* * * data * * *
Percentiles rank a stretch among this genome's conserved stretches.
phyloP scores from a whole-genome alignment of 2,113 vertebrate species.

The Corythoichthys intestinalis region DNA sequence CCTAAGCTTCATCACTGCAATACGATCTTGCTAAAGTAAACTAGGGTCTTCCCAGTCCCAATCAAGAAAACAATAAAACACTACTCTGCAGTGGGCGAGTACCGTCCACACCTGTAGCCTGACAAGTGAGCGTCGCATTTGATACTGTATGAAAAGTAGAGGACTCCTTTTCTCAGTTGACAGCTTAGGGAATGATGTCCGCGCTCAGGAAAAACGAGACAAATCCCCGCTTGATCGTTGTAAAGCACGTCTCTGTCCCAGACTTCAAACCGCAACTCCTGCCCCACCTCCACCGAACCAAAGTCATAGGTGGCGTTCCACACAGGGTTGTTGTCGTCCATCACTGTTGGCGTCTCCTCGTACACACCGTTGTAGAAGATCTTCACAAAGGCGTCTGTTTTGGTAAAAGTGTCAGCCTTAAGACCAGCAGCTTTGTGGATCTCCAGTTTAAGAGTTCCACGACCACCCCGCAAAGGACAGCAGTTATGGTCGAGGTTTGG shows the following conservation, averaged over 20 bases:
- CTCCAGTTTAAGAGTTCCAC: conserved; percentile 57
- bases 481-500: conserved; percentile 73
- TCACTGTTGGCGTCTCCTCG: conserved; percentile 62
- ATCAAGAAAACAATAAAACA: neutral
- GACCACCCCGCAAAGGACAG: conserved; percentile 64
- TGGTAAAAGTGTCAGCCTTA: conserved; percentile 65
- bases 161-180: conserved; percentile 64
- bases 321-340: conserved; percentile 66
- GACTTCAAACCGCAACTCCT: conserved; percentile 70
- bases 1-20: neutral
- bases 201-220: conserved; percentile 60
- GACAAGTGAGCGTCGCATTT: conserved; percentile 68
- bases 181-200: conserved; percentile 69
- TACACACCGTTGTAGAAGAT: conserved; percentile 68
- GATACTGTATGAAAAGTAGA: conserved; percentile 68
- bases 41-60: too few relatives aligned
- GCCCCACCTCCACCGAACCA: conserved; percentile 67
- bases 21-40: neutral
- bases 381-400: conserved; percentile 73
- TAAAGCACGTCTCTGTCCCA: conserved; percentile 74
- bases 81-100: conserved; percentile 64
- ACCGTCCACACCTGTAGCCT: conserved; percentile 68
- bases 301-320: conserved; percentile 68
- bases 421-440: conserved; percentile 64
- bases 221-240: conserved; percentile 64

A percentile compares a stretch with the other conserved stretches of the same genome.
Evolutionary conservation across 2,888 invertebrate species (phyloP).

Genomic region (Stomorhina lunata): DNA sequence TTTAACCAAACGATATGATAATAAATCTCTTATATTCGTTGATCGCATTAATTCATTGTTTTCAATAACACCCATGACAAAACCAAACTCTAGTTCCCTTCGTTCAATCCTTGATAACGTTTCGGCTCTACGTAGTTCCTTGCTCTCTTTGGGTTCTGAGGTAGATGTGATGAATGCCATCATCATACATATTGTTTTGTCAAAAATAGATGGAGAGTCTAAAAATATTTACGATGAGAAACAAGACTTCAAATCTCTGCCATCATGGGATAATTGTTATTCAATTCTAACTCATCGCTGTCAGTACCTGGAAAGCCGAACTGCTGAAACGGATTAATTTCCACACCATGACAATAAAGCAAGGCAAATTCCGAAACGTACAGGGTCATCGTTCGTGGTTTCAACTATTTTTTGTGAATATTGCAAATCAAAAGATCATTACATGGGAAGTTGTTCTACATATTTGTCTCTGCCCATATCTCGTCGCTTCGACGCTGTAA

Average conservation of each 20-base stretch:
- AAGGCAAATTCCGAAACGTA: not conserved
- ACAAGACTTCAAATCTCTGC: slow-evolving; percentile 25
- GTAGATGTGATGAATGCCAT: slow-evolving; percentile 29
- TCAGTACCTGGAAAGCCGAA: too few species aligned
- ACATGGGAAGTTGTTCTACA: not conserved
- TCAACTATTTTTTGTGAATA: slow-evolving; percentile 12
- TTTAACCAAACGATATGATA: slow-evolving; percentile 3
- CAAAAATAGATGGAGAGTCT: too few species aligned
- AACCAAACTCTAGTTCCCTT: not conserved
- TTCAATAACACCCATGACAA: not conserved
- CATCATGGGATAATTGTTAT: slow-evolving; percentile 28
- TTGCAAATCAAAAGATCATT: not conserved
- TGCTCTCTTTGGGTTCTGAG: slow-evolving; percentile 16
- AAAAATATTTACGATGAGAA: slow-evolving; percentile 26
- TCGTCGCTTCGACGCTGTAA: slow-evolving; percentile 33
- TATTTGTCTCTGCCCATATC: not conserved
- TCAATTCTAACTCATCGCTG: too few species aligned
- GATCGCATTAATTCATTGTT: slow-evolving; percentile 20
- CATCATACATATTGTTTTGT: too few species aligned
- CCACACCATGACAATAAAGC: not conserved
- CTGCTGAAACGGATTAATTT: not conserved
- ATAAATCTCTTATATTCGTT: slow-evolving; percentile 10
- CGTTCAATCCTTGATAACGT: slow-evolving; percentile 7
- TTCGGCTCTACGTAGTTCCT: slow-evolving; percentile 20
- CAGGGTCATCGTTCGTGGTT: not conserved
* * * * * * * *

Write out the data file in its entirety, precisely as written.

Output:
Percentiles rank a stretch among this genome's conserved stretches.
phyloP scores from a whole-genome alignment of 2,113 vertebrate species.

The Corythoichthys intestinalis region DNA sequence CCTAAGCTTCATCACTGCAATACGATCTTGCTAAAGTAAACTAGGGTCTTCCCAGTCCCAATCAAGAAAACAATAAAACACTACTCTGCAGTGGGCGAGTACCGTCCACACCTGTAGCCTGACAAGTGAGCGTCGCATTTGATACTGTATGAAAAGTAGAGGACTCCTTTTCTCAGTTGACAGCTTAGGGAATGATGTCCGCGCTCAGGAAAAACGAGACAAATCCCCGCTTGATCGTTGTAAAGCACGTCTCTGTCCCAGACTTCAAACCGCAACTCCTGCCCCACCTCCACCGAACCAAAGTCATAGGTGGCGTTCCACACAGGGTTGTTGTCGTCCATCACTGTTGGCGTCTCCTCGTACACACCGTTGTAGAAGATCTTCACAAAGGCGTCTGTTTTGGTAAAAGTGTCAGCCTTAAGACCAGCAGCTTTGTGGATCTCCAGTTTAAGAGTTCCACGACCACCCCGCAAAGGACAGCAGTTATGGTCGAGGTTTGG shows the following conservation, averaged over 20 bases:
- CTCCAGTTTAAGAGTTCCAC: conserved; percentile 57
- bases 481-500: conserved; percentile 73
- TCACTGTTGGCGTCTCCTCG: conserved; percentile 62
- ATCAAGAAAACAATAAAACA: neutral
- GACCACCCCGCAAAGGACAG: conserved; percentile 64
- TGGTAAAAGTGTCAGCCTTA: conserved; percentile 65
- bases 161-180: conserved; percentile 64
- bases 321-340: conserved; percentile 66
- GACTTCAAACCGCAACTCCT: conserved; percentile 70
- bases 1-20: neutral
- bases 201-220: conserved; percentile 60
- GACAAGTGAGCGTCGCATTT: conserved; percentile 68
- bases 181-200: conserved; percentile 69
- TACACACCGTTGTAGAAGAT: conserved; percentile 68
- GATACTGTATGAAAAGTAGA: conserved; percentile 68
- bases 41-60: too few relatives aligned
- GCCCCACCTCCACCGAACCA: conserved; percentile 67
- bases 21-40: neutral
- bases 381-400: conserved; percentile 73
- TAAAGCACGTCTCTGTCCCA: conserved; percentile 74
- bases 81-100: conserved; percentile 64
- ACCGTCCACACCTGTAGCCT: conserved; percentile 68
- bases 301-320: conserved; percentile 68
- bases 421-440: conserved; percentile 64
- bases 221-240: conserved; percentile 64

A percentile compares a stretch with the other conserved stretches of the same genome.
Evolutionary conservation across 2,888 invertebrate species (phyloP).

Genomic region (Stomorhina lunata): DNA sequence TTTAACCAAACGATATGATAATAAATCTCTTATATTCGTTGATCGCATTAATTCATTGTTTTCAATAACACCCATGACAAAACCAAACTCTAGTTCCCTTCGTTCAATCCTTGATAACGTTTCGGCTCTACGTAGTTCCTTGCTCTCTTTGGGTTCTGAGGTAGATGTGATGAATGCCATCATCATACATATTGTTTTGTCAAAAATAGATGGAGAGTCTAAAAATATTTACGATGAGAAACAAGACTTCAAATCTCTGCCATCATGGGATAATTGTTATTCAATTCTAACTCATCGCTGTCAGTACCTGGAAAGCCGAACTGCTGAAACGGATTAATTTCCACACCATGACAATAAAGCAAGGCAAATTCCGAAACGTACAGGGTCATCGTTCGTGGTTTCAACTATTTTTTGTGAATATTGCAAATCAAAAGATCATTACATGGGAAGTTGTTCTACATATTTGTCTCTGCCCATATCTCGTCGCTTCGACGCTGTAA

Average conservation of each 20-base stretch:
- AAGGCAAATTCCGAAACGTA: not conserved
- ACAAGACTTCAAATCTCTGC: slow-evolving; percentile 25
- GTAGATGTGATGAATGCCAT: slow-evolving; percentile 29
- TCAGTACCTGGAAAGCCGAA: too few species aligned
- ACATGGGAAGTTGTTCTACA: not conserved
- TCAACTATTTTTTGTGAATA: slow-evolving; percentile 12
- TTTAACCAAACGATATGATA: slow-evolving; percentile 3
- CAAAAATAGATGGAGAGTCT: too few species aligned
- AACCAAACTCTAGTTCCCTT: not conserved
- TTCAATAACACCCATGACAA: not conserved
- CATCATGGGATAATTGTTAT: slow-evolving; percentile 28
- TTGCAAATCAAAAGATCATT: not conserved
- TGCTCTCTTTGGGTTCTGAG: slow-evolving; percentile 16
- AAAAATATTTACGATGAGAA: slow-evolving; percentile 26
- TCGTCGCTTCGACGCTGTAA: slow-evolving; percentile 33
- TATTTGTCTCTGCCCATATC: not conserved
- TCAATTCTAACTCATCGCTG: too few species aligned
- GATCGCATTAATTCATTGTT: slow-evolving; percentile 20
- CATCATACATATTGTTTTGT: too few species aligned
- CCACACCATGACAATAAAGC: not conserved
- CTGCTGAAACGGATTAATTT: not conserved
- ATAAATCTCTTATATTCGTT: slow-evolving; percentile 10
- CGTTCAATCCTTGATAACGT: slow-evolving; percentile 7
- TTCGGCTCTACGTAGTTCCT: slow-evolving; percentile 20
- CAGGGTCATCGTTCGTGGTT: not conserved